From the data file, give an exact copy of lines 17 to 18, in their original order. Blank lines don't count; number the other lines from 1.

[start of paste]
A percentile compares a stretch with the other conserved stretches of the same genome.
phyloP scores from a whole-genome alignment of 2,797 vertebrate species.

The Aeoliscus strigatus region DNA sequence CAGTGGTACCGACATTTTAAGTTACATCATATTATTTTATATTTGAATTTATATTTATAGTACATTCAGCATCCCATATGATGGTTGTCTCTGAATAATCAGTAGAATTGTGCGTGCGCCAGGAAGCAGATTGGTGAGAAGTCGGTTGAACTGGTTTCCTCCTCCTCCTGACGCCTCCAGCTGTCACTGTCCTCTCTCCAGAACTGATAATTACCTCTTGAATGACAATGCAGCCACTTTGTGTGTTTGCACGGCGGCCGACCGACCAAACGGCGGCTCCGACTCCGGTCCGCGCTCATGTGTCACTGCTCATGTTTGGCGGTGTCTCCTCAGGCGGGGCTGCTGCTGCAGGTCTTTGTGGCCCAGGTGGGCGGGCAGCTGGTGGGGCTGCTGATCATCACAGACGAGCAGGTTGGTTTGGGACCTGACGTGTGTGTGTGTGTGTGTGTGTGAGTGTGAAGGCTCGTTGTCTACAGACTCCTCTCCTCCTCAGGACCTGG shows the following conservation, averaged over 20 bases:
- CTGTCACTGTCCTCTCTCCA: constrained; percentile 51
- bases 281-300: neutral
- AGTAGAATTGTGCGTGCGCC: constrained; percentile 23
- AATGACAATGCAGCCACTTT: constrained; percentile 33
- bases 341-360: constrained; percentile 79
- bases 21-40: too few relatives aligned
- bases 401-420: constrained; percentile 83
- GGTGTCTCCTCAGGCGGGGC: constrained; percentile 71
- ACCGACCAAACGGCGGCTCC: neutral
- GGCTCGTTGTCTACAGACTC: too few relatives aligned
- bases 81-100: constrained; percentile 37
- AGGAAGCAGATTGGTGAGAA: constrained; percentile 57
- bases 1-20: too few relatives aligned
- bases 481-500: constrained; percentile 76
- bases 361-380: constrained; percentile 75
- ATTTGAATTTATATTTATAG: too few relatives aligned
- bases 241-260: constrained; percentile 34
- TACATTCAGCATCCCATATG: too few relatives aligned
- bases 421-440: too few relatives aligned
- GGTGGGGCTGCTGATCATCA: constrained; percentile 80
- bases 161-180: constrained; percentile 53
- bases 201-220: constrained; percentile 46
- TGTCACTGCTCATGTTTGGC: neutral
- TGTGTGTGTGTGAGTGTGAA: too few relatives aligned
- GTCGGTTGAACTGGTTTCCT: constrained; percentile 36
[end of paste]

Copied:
- bases 481-500: constrained; percentile 76
- bases 361-380: constrained; percentile 75